Traditional property asset allocation models typically involve either the acquisition of a specific retail property or investing in one of a myriad of unlisted property trusts or listed shares in Australian real estate investment trusts (AREIT).
For investors, their returns come via income and capital growth, with their investment goals determining the focus of their choice. For SMSFs in pension phase, for example, the need for income may suggest an unlisted commercial property trust. By contrast, a young couple might look to negatively gear a residential property for the capital growth.
Then there’s the issue of how individuals invest. Those with padded wallets might want to look at small direct commercial, retail or industrial properties according to their preference and insights. In some instances, accountants and financial advisers organise syndicates for their clients to acquire a more significant property. Others will be more attracted to the housing market.
But for some mum-and-dad investors, they may be limited to investing a smallish amount in a property trust, thereby eliminating direct purchase altogether, particularly as residential in most major capital cities is expensive. The bottom line is all options have their pluses and minuses.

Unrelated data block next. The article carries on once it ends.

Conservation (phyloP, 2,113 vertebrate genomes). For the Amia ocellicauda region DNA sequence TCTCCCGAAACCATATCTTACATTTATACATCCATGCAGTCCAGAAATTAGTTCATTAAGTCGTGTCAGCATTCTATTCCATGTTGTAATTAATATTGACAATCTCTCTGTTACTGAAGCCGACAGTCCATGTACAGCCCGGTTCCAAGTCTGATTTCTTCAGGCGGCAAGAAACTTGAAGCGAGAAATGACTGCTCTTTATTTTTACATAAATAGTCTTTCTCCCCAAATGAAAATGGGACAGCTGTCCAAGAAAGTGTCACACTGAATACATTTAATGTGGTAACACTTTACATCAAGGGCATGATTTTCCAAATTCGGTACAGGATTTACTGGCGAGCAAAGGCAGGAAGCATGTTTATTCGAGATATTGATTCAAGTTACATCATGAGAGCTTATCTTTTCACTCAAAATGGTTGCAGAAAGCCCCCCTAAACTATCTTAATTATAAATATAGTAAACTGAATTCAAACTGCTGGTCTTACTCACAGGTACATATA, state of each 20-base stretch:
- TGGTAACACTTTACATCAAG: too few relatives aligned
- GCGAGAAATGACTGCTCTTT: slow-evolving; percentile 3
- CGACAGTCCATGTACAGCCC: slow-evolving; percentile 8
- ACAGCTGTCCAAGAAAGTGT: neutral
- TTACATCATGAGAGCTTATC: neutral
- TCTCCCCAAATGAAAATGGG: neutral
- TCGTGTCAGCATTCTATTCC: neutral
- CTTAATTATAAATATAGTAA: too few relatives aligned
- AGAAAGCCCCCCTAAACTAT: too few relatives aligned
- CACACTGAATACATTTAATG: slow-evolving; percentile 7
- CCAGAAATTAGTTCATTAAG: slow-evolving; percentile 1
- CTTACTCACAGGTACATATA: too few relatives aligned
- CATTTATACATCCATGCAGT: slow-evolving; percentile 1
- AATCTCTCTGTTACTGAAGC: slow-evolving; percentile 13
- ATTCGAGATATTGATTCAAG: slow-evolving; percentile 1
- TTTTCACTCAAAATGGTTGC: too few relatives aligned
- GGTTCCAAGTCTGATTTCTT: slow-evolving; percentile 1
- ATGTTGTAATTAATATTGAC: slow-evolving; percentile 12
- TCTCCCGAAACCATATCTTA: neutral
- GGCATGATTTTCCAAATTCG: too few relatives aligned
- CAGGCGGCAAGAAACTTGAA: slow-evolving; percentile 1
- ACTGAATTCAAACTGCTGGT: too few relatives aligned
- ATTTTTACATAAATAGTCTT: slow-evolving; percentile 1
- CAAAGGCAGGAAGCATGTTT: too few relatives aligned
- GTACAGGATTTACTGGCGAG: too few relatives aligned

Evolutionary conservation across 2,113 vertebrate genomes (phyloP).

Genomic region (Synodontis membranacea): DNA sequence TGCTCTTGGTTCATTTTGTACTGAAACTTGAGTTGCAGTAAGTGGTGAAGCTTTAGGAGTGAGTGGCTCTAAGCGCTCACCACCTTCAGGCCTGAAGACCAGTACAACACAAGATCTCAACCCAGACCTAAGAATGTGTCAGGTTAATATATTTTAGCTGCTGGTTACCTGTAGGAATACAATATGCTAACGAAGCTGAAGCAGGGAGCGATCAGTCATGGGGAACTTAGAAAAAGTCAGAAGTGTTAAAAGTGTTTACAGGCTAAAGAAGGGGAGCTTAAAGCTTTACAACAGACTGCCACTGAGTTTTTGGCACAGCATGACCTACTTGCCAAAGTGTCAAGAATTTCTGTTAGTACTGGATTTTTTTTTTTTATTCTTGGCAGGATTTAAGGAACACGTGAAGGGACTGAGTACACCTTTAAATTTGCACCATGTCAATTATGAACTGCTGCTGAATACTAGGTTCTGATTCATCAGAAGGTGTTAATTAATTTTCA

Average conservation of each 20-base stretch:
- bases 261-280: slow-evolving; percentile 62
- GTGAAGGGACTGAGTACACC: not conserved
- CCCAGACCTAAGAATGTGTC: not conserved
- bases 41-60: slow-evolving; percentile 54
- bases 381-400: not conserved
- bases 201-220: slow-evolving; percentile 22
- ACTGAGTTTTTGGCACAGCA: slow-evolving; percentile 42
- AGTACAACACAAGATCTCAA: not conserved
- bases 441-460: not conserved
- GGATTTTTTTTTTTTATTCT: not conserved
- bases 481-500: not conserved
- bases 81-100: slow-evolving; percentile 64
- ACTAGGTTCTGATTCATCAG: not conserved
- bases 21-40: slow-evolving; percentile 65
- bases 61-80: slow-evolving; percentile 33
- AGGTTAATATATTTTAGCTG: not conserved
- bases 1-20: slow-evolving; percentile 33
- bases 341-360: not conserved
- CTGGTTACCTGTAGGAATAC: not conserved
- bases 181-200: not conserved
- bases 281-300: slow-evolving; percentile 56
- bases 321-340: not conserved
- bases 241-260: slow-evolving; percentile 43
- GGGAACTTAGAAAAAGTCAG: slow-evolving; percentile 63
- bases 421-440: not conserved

AREITs and unlisted property trusts mostly invest in larger commercial properties, such as office towers, shopping centres and industrial property. Whether investors opt for a listed or unlisted vehicle, there are four key factors to consider: investment amount, liquidity, volatility and income distributions.
AREITs not only offer a cheaper starting point, they also give investors liquidity. Because they are an Australian Securities Exchange-listed stock, their share price changes daily as market conditions change. Although the performance and value of the underlying properties is a factor, prevailing stock market sentiment will usually be the dominant influence on the units’ prices rather than the property value. It also means investors, whether bullish or bearish, can buy or sell accordingly, regardless of the underlying property value.
Unlisted property trusts operate differently. Instead of the market setting the unit price, the underlying property portfolio uses independent valuations to determine entry and exit prices. While this may ensure more price stability, it comes at the cost of liquidity. Unlisted trusts operate with a redemption process rather than an open market buy/sell, so if the fund manager is experiencing liquidity issues, the offering can be frozen. There are plenty of examples of frozen funds as a result of the global financial crisis. And the pooled structure may also be a capital gains tax disincentive.
Where unlisted property trusts have an edge is their regular payment of income, with investors getting monthly or quarterly distributions. By contrast, shareholders in AREITs are likely to only get paid twice a year after the distributions are declared with the half-yearly and annual results. And the yields are usually not as attractive.